February 4, 2013 | by Sadie Stein
I had a briefcase at one point, but it was a kind of 1980s new wave briefcase. It was made of some kind of cardboard and it had metal hinges. It was kind of faux industrial looking, and I used to carry my books in it rather than a backpack. I didn’t want to have normal student accoutrements.
We know the feeling. If you too had a visibly bookish phase, we want to see it: send in a picture of yourself at your most literary, and, in honor of youthful self-seriousness everywhere, you could win a Frank Clegg English Briefcase. Send your picture, along with a brief description of your influences of the time, to email@example.com.
December 10, 2012 | by The Paris Review
November 19, 2012 | by Sadie Stein
The enormous room on the ground floor faced towards the north. Cold for all the summer beyond the panes, for all the tropical heat of the room itself, a harsh thin light glared through the windows, hungrily seeking some draped lay figure, some pallid shape of academic goose-flesh, but finding only the glass and nickel and bleakly shining porcelain of a laboratory. Wintriness responded to wintriness. The overalls of the workers were white, their hands gloved with a pale corpse-coloured rubber. The light was frozen, dead, a ghost. Only from the yellow barrels of the microscopes did it borrow a certain rich and living substance, lying along the polished tubes like butter, streak after luscious streak in long recession down the work tables. —Brave New World
As should be perfectly obvious from the above quote, we are giving away a pair of cozy, woolen Etre gloves (made by one of the last British glove manufacturers) to the person who can make the best, most apt Thanksgiving turkey from Aldous Huxley’s handprint. Will your turkey be chrome yellow? Savage? Dystopian? Psychedelic? Whatever your motif, send your turkey, be it photoshopped, collaged and scanned, handpainted, to firstname.lastname@example.org by December 1st.
July 25, 2012 | by The Paris Review
Our inbox runneth over! We asked you to describe the facing image in three hundred words—in the style of Ernest Hemingway, P. G. Wodehouse, Joan Didion, Elizabeth Bishop, or Ray Bradbury—and some two hundred of you did just that. We had hoped to announce a winner yesterday, but it took us this long just to read through all the manly terseness, Jeevesian whimsy, California deadpan, villanelles (“Write it! Pedal faster”), and Martiana. Plus a surprising number of entries that went their own way and ignored the “in the style of” part of the contest—thereby forfeiting the chance to win a bicycle but showing impressive powers of imagination when it comes to devils and flappers on wheels.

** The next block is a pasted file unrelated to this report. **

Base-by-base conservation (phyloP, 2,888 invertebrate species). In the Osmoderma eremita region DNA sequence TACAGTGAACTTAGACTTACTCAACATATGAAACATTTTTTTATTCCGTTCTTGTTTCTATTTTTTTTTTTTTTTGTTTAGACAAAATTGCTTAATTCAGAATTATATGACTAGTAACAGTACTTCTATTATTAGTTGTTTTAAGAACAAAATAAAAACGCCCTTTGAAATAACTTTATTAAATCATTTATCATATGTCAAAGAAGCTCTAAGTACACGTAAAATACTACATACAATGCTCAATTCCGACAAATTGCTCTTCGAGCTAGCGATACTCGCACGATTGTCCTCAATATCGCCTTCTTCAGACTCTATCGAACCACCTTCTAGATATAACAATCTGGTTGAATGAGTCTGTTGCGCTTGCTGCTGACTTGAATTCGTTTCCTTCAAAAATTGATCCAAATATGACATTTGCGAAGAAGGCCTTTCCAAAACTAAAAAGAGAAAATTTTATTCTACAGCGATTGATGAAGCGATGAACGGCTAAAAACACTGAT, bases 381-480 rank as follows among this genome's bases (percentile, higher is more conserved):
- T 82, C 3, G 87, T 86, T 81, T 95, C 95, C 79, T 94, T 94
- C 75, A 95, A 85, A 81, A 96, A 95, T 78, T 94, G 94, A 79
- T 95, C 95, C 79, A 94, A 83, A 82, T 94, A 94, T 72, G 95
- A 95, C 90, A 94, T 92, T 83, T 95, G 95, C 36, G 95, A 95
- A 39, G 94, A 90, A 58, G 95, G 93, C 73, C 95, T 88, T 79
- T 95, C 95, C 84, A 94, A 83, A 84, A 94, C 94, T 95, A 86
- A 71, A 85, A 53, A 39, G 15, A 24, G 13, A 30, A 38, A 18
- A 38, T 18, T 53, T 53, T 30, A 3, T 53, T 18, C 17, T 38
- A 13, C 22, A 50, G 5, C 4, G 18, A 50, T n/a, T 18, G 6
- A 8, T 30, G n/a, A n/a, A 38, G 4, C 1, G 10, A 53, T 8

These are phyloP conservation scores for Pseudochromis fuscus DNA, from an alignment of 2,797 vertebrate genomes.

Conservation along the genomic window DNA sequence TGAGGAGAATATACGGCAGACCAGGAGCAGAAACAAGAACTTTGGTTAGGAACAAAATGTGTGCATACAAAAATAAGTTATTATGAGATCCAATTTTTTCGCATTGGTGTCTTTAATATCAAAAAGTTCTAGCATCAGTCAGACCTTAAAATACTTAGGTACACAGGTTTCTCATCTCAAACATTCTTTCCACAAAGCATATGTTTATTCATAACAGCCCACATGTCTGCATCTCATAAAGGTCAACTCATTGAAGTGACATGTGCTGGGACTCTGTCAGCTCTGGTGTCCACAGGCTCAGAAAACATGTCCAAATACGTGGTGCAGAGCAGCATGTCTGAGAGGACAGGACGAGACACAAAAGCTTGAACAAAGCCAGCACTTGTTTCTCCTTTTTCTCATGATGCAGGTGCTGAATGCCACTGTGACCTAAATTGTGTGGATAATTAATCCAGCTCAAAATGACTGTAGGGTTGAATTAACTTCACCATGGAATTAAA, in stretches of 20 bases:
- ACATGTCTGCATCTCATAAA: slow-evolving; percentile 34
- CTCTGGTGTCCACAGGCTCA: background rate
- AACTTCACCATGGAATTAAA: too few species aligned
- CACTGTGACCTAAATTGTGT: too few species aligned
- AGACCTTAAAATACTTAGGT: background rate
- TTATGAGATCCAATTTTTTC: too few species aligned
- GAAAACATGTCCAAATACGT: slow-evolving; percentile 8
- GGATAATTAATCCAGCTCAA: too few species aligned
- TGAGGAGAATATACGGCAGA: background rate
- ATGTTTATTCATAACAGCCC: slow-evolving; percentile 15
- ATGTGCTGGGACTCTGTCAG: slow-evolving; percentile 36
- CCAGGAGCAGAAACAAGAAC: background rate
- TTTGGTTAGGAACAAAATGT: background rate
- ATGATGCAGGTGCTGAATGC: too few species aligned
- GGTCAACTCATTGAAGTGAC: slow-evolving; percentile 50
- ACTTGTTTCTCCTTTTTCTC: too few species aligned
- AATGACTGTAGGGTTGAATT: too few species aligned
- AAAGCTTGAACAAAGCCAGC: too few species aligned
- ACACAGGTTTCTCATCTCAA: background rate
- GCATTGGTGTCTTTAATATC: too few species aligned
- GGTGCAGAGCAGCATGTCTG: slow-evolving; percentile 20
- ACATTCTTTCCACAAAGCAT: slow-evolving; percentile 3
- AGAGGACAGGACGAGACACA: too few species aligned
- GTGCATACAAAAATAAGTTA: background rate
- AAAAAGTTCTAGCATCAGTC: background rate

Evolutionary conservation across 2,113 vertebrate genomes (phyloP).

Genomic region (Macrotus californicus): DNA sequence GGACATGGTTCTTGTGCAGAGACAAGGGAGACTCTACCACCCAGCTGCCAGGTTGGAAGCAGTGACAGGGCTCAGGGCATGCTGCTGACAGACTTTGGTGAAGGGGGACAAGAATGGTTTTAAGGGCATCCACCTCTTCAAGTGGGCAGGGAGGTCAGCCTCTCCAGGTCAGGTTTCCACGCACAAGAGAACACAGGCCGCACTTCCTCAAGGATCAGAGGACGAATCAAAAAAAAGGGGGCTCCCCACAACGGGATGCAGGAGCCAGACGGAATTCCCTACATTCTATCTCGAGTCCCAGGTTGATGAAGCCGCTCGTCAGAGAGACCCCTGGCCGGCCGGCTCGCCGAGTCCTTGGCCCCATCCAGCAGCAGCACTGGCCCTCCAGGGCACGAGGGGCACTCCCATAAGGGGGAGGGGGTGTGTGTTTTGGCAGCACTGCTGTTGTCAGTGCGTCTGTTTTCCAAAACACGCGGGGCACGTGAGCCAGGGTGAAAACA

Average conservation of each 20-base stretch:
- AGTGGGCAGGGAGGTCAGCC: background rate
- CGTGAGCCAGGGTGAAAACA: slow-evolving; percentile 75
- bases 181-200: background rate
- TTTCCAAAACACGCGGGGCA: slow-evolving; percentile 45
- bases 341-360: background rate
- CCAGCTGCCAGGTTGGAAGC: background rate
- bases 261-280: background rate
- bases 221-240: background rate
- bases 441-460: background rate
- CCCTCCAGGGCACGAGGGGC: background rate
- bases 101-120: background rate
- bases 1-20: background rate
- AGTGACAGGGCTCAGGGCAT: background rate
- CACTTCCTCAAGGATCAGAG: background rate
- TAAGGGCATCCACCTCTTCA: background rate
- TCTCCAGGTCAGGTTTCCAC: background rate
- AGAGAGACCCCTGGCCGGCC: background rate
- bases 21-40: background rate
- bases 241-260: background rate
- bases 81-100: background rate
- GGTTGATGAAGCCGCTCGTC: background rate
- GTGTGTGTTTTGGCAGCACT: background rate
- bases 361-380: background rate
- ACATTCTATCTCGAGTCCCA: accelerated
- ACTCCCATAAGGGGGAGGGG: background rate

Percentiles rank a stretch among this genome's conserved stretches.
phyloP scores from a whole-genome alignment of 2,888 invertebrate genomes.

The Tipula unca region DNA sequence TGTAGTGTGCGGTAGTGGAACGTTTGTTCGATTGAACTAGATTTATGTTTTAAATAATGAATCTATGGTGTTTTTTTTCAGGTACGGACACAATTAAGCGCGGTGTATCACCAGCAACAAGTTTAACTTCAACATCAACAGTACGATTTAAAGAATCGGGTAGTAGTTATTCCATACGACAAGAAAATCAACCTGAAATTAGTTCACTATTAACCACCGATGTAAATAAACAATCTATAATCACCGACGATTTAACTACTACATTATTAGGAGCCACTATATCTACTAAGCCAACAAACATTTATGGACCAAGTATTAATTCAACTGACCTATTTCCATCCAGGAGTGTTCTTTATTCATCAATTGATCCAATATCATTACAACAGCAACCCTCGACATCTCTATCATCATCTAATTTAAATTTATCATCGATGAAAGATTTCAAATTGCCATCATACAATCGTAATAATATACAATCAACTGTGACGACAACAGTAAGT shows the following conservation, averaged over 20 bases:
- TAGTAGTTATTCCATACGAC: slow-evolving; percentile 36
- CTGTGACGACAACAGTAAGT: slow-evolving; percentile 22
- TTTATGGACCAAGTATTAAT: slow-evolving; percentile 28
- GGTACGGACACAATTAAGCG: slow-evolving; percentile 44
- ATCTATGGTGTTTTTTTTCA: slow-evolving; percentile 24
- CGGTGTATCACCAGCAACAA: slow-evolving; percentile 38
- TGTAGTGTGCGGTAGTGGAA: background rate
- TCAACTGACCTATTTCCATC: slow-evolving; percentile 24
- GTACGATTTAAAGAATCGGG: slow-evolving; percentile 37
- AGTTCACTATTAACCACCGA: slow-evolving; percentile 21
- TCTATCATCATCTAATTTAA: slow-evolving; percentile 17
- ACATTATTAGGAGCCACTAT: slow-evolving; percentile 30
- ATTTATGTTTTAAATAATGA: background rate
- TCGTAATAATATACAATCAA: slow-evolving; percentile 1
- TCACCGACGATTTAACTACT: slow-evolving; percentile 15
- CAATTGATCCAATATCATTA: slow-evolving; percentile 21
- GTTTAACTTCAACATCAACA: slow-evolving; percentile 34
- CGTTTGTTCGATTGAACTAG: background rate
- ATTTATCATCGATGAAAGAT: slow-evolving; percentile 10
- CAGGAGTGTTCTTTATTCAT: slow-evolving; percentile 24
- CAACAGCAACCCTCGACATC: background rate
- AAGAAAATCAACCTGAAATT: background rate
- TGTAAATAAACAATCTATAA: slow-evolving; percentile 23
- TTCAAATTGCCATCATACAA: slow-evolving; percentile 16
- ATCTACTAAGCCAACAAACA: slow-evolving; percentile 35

The Drones’ First Annual Charity Tour De Blandings and Fancy Dress Ball took a wrong turn when Freddie Widgeon and Billie Mainwaring arrived. Somehow each had misread the invitation and got the idea that the cycling was fancy dress. Billie came as a “Muse of Modern Dance,” all chiffon and gauze and trailing scarves. Isadora Duncan on a velocipede. Freddie had on a fearfully complete devil’s costume, though how he’d pedal in those hoof-shaped boots got right past me.
July 9, 2012 | by Lorin Stein
My predecessor George Plimpton was known for cycling around New York before it was either cool or safe (before, some would say, it was sane). And nowadays, we at TPR are still devoted city bikers; our rides can be found chained up and down White Street. So in celebration of the Tour de France—and thanks to the generosity of Hudson Urban Bikes—we, along with Velojoy, are giving away one of Hudson Urban Bikes' Beater Bicycles Roadster. This classic city bike comes in a men’s and a women’s model, both of which may be seen in the diabolical and rather enigmatic illustration below.
June 14, 2012 | by The Paris Review
Last night, our kickoff event at the Strand was red-letter. We laughed (at Amy Warren’s masterful channeling of Dorothy Parker), we cried (at Wallace Shawn’s interpretation of Denis Johnson’s “Car-Crash While Hitchhiking”), and we marveled at the winner of our Strand-Paris Review tote-bag design contest (submitted by Houston’s Roque Strew). Did all the free wine have anything to do with these emotional reactions? We prefer to believe it was due to the overwhelming talent!